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Myers v. Hog Slat, Inc.

United States District Court, N.D. Iowa, Central Division

October 24, 2014

HOG SLAT, INC., Defendant

For John Denton Myers, Plaintiff: Katie Anne Ervin Carlson, Thomas W Foley, LEAD ATTORNEYS, Babich Goldman, P.C., Des Moines, IA.

For Hog Slat, Inc, Defendant: Angel Anna West, LEAD ATTORNEY, Nyemaster, Goode, Voigts, West, Hansell & O'Brien, PC, Des Moines, IA; Benjamin Patrick Roach, LEAD ATTORNEY, Nyemaster, Goode, West, Hansell & O'Brien PC, Des Moines, IA; Randall D Armentrout, LEAD ATTORNEY, Nyemaster, Goode, West, Hansell & O'Brien, Des Moines, IA.


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1. Causal Connection

2. Pretext


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This case is before me on a motion (Doc. No. 19) for partial summary judgment filed by defendant Hog Slat, Inc. (Hog Slat). Plaintiff John Denton Myers (Myers) has filed a resistance (Doc. No. 22) and Hog Slat has filed a reply (Doc. No. 29). I heard oral arguments on September 30, 2014. Thomas W. Foley and Katie Ervin Carlson appeared for Myers. Benjamin P. Roach appeared for Hog Slat. The motion is fully submitted and ready for decision.


Myers filed his complaint and jury demand (Doc. No. 2) on June 20, 2013. He contends that he was employed by Hog Slat from 1998 until January 25, 2013, when he was discharged. He further contends that his discharge was motivated by one or both of the following unlawful factors: (a) Hog Slat's desire to avoid exposure to significant health care expenses resulting from his daughter's medical condition and (b) his demand for payment of commissions owed to him. He asserts the following causes of action:

Count I: Associational discrimination in violation of the Americans with Disabilities Act (ADA)
Count II: Interference with employee benefits in violation of the Employee Retirement Income Security Act (ERISA)
Count III: Violation of the Iowa Wage Payment Collection Act
Count IV: Wrongful termination in violation of public policy
Count V: Breach of contract

Doc. No. 2.

Hog Slat filed an answer (Doc. No. 7) in which it denied Myers' operative factual allegations, denied liability as to all claims and asserted various affirmative defenses. This case was referred to me after the parties unanimously consented to trial, disposition and judgment by a United States Magistrate Judge pursuant to 28 U.S.C. § 636(c)(3). Doc. No. 12. Trial is scheduled to begin December 8, 2014. Doc. No. 13.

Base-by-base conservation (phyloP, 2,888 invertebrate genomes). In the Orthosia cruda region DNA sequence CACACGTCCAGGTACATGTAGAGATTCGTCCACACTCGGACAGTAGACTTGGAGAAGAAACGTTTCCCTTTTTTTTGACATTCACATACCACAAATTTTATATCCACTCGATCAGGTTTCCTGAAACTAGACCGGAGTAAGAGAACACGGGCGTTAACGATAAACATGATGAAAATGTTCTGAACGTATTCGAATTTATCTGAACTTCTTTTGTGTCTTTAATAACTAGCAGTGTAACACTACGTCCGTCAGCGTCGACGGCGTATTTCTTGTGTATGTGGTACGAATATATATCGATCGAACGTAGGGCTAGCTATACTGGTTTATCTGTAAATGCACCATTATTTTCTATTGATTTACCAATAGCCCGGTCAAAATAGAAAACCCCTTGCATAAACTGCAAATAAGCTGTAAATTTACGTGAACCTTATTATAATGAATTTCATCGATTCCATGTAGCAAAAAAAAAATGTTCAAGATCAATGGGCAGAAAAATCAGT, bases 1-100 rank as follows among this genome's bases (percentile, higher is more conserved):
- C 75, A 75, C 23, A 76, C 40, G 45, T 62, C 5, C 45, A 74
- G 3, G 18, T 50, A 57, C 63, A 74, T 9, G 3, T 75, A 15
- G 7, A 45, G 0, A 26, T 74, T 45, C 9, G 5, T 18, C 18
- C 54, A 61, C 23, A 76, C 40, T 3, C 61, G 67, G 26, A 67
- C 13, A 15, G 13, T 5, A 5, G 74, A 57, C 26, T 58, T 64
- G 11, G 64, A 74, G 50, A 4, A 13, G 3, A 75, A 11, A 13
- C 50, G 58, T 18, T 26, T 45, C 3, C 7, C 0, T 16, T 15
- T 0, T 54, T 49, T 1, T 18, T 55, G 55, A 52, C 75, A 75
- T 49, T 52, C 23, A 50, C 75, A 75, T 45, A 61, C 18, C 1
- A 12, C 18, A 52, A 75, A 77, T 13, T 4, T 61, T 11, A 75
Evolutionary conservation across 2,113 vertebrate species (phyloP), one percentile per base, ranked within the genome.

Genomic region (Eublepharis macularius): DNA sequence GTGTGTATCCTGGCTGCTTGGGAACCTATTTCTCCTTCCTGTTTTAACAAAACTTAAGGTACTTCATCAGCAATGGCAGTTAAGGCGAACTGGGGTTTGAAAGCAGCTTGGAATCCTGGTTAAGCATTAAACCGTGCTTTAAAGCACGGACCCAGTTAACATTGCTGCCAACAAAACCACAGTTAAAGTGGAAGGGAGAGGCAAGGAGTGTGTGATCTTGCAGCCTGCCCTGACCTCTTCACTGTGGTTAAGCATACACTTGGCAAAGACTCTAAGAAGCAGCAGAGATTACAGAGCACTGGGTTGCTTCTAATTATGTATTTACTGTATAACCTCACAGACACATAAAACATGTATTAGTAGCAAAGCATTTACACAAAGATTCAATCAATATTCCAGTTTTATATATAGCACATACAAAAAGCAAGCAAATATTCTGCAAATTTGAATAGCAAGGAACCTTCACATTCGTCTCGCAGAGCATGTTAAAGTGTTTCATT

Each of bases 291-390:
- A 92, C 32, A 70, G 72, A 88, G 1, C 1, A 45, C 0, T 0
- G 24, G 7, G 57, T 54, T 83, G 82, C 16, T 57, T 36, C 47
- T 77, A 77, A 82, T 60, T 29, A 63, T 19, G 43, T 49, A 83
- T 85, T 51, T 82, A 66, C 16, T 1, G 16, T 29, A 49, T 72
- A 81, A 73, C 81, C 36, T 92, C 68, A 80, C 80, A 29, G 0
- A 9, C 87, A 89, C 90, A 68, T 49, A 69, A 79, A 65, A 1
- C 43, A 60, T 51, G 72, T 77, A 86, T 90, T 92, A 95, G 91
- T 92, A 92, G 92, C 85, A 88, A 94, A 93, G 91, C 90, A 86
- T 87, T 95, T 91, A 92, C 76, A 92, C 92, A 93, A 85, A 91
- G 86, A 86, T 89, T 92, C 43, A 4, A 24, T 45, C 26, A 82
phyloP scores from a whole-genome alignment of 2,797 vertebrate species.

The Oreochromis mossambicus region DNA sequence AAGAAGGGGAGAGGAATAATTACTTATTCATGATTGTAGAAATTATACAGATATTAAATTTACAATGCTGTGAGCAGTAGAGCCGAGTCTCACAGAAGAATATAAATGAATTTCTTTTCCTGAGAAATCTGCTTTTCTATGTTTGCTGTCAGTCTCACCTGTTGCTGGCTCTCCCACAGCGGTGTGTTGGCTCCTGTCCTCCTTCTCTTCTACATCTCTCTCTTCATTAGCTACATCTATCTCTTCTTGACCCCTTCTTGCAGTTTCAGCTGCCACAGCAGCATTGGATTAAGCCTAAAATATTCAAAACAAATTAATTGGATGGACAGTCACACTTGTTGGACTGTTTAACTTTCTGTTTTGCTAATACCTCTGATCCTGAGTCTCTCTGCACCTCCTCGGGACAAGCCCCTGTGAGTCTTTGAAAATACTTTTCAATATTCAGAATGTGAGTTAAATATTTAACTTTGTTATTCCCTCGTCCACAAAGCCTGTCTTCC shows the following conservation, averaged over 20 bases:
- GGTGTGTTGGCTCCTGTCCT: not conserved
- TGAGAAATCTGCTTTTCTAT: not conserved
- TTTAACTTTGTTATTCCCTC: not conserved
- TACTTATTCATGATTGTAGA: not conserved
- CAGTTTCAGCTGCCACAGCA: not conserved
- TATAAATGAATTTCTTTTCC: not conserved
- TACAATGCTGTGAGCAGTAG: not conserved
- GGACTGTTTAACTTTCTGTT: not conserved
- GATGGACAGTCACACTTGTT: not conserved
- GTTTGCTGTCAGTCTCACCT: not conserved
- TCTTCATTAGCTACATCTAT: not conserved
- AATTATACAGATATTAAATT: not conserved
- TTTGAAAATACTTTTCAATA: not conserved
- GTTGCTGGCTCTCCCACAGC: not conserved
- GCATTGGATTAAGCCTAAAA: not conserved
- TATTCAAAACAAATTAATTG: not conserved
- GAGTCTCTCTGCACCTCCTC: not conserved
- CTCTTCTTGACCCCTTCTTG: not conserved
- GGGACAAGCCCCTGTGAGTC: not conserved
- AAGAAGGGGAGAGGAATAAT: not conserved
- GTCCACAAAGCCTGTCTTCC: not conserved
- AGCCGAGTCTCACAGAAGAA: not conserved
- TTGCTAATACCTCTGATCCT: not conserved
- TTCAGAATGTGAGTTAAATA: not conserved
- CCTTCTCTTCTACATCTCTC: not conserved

Hog Slat filed its motion for partial summary judgment on August 8, 2014. Hog Slat seeks entry of judgment as a matter of law on all counts except Count IV (wrongful termination in violation of public policy). Myers filed his resistance on September 8, 2014. Myers does not resist entry of summary judgment on Count III (Iowa Wage Payment Collection Act) or Count V (breach of contract). However, Myers contends genuine issues of material fact exist that preclude entry of summary judgment for Hog Slat on Count I (ADA) and Count II (ERISA).


The following facts are not in dispute for purposes of Hog Slat's motion for partial summary judgment. Additional facts will be discussed as necessary during the discussion of specific claims.

Hog Slat.

Hog Slat is a North Carolina company that manufactures and distributes equipment for hog and poultry operations. Its business includes retail distribution and the construction of hog and chicken barns. One service Hog Slat provides is turnkey construction, whereby it contracts to provide all (or nearly all) of the construction services that are necessary to run a hog barn. Hog Slat has approximately 1,000 employees and operates in states with large hog or chicken populations, including Iowa. During all relevant events, Tom Herring was Hog Slat's President, Doug Westfall was its Chief Financial

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Officer and Fritz Richards was its National Sales Manager.

Myers' Employment.

Myers resides in Hardy, Iowa, and was employed as a salesperson for Hog Slat from January 21, 1998, until January 25, 2013. During all relevant times, Myers worked out of Hog Slat's Midwest Regional Office in Humboldt, Iowa. Beginning in approximately 2000 or 2001, he worked primarily as a sales representative for Hog Slat's turnkey hog barns in the Central Iowa territory.

Starting in 2006 or 2007, Myers' direct supervisor was Dale Kenne, the Sales Manager for the Midwest Region. Kenne reported to Richards. As of September or October 2012, Myers was the most productive, in terms of dollars sold, out of the seven salesmen who reported to Kenne. Kenne considered Myers' work performance to be the best of the seven. He never gave Myers a poor performance evaluation and Myers exceeded his expectations as a salesperson.

In March 2010, Myers and Hog Slat entered into a written Sales Compensation Agreement (Agreement) with an effective date of April 1, 2010. The Agreement provided that Myers would be paid a base salary plus a sales commission of " 1% on all Turnkey Accounts (Total Contract Amount)." The Agreement included a cap on annual commissions per customer: " Commission is limited to $100,000.00 per Customer per year on Turnkey Accounts." The same cap had been in place under a prior agreement since 2008.